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Randy Couture Says Paul Brothers Exposed How Underpaid UFC Fighters Are: ‘It’s Irritating’

Randy Couture discusses the recent negotiations between Jon Jones and the UFC, and explains that Logan and Jake Paul exposed the UFC for underpaying athletes

Randy Couture Says Paul Brothers Exposed How Underpaid UFC Fighters Are: ‘It’s Irritating’

Randy Couture knows a thing or two about the difficulty of negotiating with the UFC. He understands the issues Jon Jones is having, and says that Logan and Jake Paul are somewhat to blame for why Jon wants to be paid so much more.

During his time in the UFC, Couture regularly butted heads with the promotion over the money he was making, and the opportunities he wanted in the sport. These issues have even led to him being dismissed by the UFC, with his legacy in the sport not being given the same respect many feel it should receive.

Speaking in a recent interview, the former two-division champ says that Jon Jones is going through similar issues as he did, trying to negotiate with the UFC for a move to heavyweight. That said, Randy notes that there is a big difference now, after the Paul brothers have shown how much more money can be made in boxing, even with their lack of experience.

“Obviously, we’re seeing Jake and Logan Paul shine a light on the disparaging difference between what boxers are getting paid, and these guys are YouTubers that are making more money than a lot of MMA fighters have made in their entire careers. It’s disparaging, it’s irritating,” Couture said.

“I think that’s where Jon’s coming from. It’s a big move up to heavyweight, I think he wants to solidify his legacy as a two weight champ, and really challenge himself. I think that’s a smart move for him, and he’s right. We don’t get paid the same way that boxers do.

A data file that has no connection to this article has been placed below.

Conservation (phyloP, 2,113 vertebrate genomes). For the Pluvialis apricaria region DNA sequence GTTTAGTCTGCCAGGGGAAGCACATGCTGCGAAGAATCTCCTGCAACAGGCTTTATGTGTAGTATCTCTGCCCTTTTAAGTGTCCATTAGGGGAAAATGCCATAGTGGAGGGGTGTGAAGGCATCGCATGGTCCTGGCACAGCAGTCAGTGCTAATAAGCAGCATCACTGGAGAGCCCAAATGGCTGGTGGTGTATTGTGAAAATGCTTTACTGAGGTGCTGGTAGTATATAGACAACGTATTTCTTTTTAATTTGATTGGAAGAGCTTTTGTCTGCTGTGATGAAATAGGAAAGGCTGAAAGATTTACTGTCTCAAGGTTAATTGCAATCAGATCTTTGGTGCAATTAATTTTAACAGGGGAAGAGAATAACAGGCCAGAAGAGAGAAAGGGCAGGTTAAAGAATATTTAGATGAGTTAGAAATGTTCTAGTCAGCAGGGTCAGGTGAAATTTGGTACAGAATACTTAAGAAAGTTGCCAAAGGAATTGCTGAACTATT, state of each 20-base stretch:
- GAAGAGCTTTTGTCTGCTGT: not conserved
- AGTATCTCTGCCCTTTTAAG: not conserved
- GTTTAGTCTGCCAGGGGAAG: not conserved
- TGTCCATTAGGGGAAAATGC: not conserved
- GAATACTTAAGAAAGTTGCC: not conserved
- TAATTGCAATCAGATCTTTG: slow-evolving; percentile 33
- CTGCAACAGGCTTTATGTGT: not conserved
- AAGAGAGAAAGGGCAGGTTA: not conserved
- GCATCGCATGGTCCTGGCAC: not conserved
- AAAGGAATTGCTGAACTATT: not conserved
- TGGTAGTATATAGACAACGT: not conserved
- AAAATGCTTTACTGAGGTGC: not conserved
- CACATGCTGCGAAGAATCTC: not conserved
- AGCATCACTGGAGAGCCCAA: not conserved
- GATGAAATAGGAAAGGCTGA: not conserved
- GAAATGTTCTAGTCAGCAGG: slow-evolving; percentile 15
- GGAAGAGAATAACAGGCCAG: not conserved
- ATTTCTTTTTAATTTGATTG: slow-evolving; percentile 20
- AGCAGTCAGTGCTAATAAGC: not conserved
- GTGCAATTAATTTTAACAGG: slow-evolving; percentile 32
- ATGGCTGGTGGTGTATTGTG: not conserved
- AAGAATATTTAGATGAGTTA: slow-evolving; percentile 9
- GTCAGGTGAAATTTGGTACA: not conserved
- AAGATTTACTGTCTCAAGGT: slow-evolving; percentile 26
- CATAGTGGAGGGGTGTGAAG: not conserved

“The transparency in the sport just isn’t there,” Couture continued. “We don’t enjoy the protections of the Muhammad Ali Act that was implemented in boxing in 1996, to create that transparency and protect fighters, boxers, from promoters and these very restrictive contracts, signing away their ancillary rights forever, all kinds of things that are going on, that unfortunately are still going on in the sport of mixed martial arts.

“I think that’s where you’re seeing the rub. I mean, when you sell a company for 4.2 billion dollars, you kind of get everybody’s attention. Especially if you are a fighter, stepping up in that cage and putting your blood and sweat in that, and you’re not getting renumerated appropriately, in my opinion.”

Randy Couture Regrets Nothing

As previously stated, Randy Couture had issues with the UFC that led to him parting ways with the promotion and losing respect from Dana White and the rest of the Zuffa leadership. Despite that, he says that he has no regrets about making the choices he did.

Randy says that he was making the best decisions for his family, and even though he did not get support from fighters at the time, he thinks that the opinions of UFC athletes are slowly starting to change. He hopes that his efforts will eventually lead to the Ali Act being adopted in MMA.

“I don’t regret (anything). I was doing what I thought was best for me, for my career and my family. I didn’t get a lot of support from any of the other fighters, standing up for my ancillary rights and the stuff that I fought for. I think all of those things are now coming to the forefront, and fighters at the highest echelon, those guys that are making great money, are trying to stand up for our rights, and for us to have transparency, and for us to get our fair share of the market and the revenues that are generated with every fight,” Couture explained.

“It’s that simple. The simple amendment to the Ali Act, and the definition of  changing from boxer to combative sports athlete, and there are some terms in there specific to boxing that would have to be generalized for combative sports… It’s a pretty easy fix honestly. (The UFC) are lobbying hard to keep that from being voted on, and they have been for a few years now, hopefully at some point the fighters will (form an) association and demand some minimum criteria, some 401K, some different things that other athletes enjoy in our society.”

These are some interesting points from Randy Couture, who has been at the forefront of trying to get fighter’s rights for a while. It will be interesting to see if anything comes of it, after the anti-trust lawsuit runs its course.

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